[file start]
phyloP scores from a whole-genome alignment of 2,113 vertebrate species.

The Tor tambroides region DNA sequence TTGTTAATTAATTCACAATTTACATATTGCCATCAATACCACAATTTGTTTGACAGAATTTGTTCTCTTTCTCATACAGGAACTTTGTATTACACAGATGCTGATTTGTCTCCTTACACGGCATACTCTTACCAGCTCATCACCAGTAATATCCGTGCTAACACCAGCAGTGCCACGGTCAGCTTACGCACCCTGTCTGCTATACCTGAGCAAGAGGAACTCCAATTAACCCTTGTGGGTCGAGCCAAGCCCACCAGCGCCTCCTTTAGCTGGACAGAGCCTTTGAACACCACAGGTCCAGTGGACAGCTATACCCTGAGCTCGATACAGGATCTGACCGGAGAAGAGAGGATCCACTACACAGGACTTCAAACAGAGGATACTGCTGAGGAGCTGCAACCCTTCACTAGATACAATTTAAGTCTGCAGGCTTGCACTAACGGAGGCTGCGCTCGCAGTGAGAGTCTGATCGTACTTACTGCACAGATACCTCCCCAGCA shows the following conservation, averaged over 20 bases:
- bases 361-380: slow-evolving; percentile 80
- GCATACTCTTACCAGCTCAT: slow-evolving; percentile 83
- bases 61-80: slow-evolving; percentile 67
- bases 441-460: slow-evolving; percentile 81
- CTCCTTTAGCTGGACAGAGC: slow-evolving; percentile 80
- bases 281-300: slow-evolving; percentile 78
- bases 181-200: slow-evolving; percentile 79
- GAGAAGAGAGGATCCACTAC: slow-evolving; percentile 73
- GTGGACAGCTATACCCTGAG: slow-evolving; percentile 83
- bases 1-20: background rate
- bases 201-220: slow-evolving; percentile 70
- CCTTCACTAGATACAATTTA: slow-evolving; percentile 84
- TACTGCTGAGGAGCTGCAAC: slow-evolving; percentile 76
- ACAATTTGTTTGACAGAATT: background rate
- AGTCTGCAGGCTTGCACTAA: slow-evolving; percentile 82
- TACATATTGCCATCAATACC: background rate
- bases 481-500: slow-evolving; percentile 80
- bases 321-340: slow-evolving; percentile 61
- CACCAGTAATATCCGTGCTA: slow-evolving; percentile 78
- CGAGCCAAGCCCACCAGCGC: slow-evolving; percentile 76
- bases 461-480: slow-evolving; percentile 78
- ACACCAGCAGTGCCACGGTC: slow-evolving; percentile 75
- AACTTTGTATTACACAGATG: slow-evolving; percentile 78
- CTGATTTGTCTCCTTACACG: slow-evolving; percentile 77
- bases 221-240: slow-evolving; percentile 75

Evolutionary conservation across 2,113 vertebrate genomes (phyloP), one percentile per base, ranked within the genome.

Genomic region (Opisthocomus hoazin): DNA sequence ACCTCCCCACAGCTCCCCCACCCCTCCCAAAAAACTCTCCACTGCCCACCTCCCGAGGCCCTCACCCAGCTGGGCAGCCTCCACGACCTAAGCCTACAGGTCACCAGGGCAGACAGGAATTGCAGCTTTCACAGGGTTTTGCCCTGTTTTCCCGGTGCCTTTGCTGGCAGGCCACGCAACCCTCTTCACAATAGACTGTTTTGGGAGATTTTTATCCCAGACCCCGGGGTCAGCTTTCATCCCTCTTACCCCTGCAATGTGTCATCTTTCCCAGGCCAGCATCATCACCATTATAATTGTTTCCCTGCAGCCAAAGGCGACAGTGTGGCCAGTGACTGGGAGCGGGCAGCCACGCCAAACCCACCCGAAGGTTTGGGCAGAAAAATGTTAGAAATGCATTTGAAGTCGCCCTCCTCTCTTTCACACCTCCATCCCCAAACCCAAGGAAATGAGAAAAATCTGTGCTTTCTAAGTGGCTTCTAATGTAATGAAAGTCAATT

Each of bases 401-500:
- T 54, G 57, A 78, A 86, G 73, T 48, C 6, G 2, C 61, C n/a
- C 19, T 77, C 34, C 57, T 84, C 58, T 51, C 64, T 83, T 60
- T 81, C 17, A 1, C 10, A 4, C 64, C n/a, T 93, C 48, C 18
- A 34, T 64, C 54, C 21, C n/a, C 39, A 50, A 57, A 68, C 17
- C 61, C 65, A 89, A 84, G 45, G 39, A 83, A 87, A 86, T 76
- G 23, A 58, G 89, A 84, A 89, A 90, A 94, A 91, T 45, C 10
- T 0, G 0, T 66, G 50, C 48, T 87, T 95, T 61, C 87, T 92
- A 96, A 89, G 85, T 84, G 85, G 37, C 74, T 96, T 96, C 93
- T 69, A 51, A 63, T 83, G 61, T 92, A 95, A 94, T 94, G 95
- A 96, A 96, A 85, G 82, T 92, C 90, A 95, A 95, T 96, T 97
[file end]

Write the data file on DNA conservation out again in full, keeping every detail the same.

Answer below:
phyloP scores from a whole-genome alignment of 2,113 vertebrate species.

The Tor tambroides region DNA sequence TTGTTAATTAATTCACAATTTACATATTGCCATCAATACCACAATTTGTTTGACAGAATTTGTTCTCTTTCTCATACAGGAACTTTGTATTACACAGATGCTGATTTGTCTCCTTACACGGCATACTCTTACCAGCTCATCACCAGTAATATCCGTGCTAACACCAGCAGTGCCACGGTCAGCTTACGCACCCTGTCTGCTATACCTGAGCAAGAGGAACTCCAATTAACCCTTGTGGGTCGAGCCAAGCCCACCAGCGCCTCCTTTAGCTGGACAGAGCCTTTGAACACCACAGGTCCAGTGGACAGCTATACCCTGAGCTCGATACAGGATCTGACCGGAGAAGAGAGGATCCACTACACAGGACTTCAAACAGAGGATACTGCTGAGGAGCTGCAACCCTTCACTAGATACAATTTAAGTCTGCAGGCTTGCACTAACGGAGGCTGCGCTCGCAGTGAGAGTCTGATCGTACTTACTGCACAGATACCTCCCCAGCA shows the following conservation, averaged over 20 bases:
- bases 361-380: slow-evolving; percentile 80
- GCATACTCTTACCAGCTCAT: slow-evolving; percentile 83
- bases 61-80: slow-evolving; percentile 67
- bases 441-460: slow-evolving; percentile 81
- CTCCTTTAGCTGGACAGAGC: slow-evolving; percentile 80
- bases 281-300: slow-evolving; percentile 78
- bases 181-200: slow-evolving; percentile 79
- GAGAAGAGAGGATCCACTAC: slow-evolving; percentile 73
- GTGGACAGCTATACCCTGAG: slow-evolving; percentile 83
- bases 1-20: background rate
- bases 201-220: slow-evolving; percentile 70
- CCTTCACTAGATACAATTTA: slow-evolving; percentile 84
- TACTGCTGAGGAGCTGCAAC: slow-evolving; percentile 76
- ACAATTTGTTTGACAGAATT: background rate
- AGTCTGCAGGCTTGCACTAA: slow-evolving; percentile 82
- TACATATTGCCATCAATACC: background rate
- bases 481-500: slow-evolving; percentile 80
- bases 321-340: slow-evolving; percentile 61
- CACCAGTAATATCCGTGCTA: slow-evolving; percentile 78
- CGAGCCAAGCCCACCAGCGC: slow-evolving; percentile 76
- bases 461-480: slow-evolving; percentile 78
- ACACCAGCAGTGCCACGGTC: slow-evolving; percentile 75
- AACTTTGTATTACACAGATG: slow-evolving; percentile 78
- CTGATTTGTCTCCTTACACG: slow-evolving; percentile 77
- bases 221-240: slow-evolving; percentile 75

Evolutionary conservation across 2,113 vertebrate genomes (phyloP), one percentile per base, ranked within the genome.

Genomic region (Opisthocomus hoazin): DNA sequence ACCTCCCCACAGCTCCCCCACCCCTCCCAAAAAACTCTCCACTGCCCACCTCCCGAGGCCCTCACCCAGCTGGGCAGCCTCCACGACCTAAGCCTACAGGTCACCAGGGCAGACAGGAATTGCAGCTTTCACAGGGTTTTGCCCTGTTTTCCCGGTGCCTTTGCTGGCAGGCCACGCAACCCTCTTCACAATAGACTGTTTTGGGAGATTTTTATCCCAGACCCCGGGGTCAGCTTTCATCCCTCTTACCCCTGCAATGTGTCATCTTTCCCAGGCCAGCATCATCACCATTATAATTGTTTCCCTGCAGCCAAAGGCGACAGTGTGGCCAGTGACTGGGAGCGGGCAGCCACGCCAAACCCACCCGAAGGTTTGGGCAGAAAAATGTTAGAAATGCATTTGAAGTCGCCCTCCTCTCTTTCACACCTCCATCCCCAAACCCAAGGAAATGAGAAAAATCTGTGCTTTCTAAGTGGCTTCTAATGTAATGAAAGTCAATT

Each of bases 401-500:
- T 54, G 57, A 78, A 86, G 73, T 48, C 6, G 2, C 61, C n/a
- C 19, T 77, C 34, C 57, T 84, C 58, T 51, C 64, T 83, T 60
- T 81, C 17, A 1, C 10, A 4, C 64, C n/a, T 93, C 48, C 18
- A 34, T 64, C 54, C 21, C n/a, C 39, A 50, A 57, A 68, C 17
- C 61, C 65, A 89, A 84, G 45, G 39, A 83, A 87, A 86, T 76
- G 23, A 58, G 89, A 84, A 89, A 90, A 94, A 91, T 45, C 10
- T 0, G 0, T 66, G 50, C 48, T 87, T 95, T 61, C 87, T 92
- A 96, A 89, G 85, T 84, G 85, G 37, C 74, T 96, T 96, C 93
- T 69, A 51, A 63, T 83, G 61, T 92, A 95, A 94, T 94, G 95
- A 96, A 96, A 85, G 82, T 92, C 90, A 95, A 95, T 96, T 97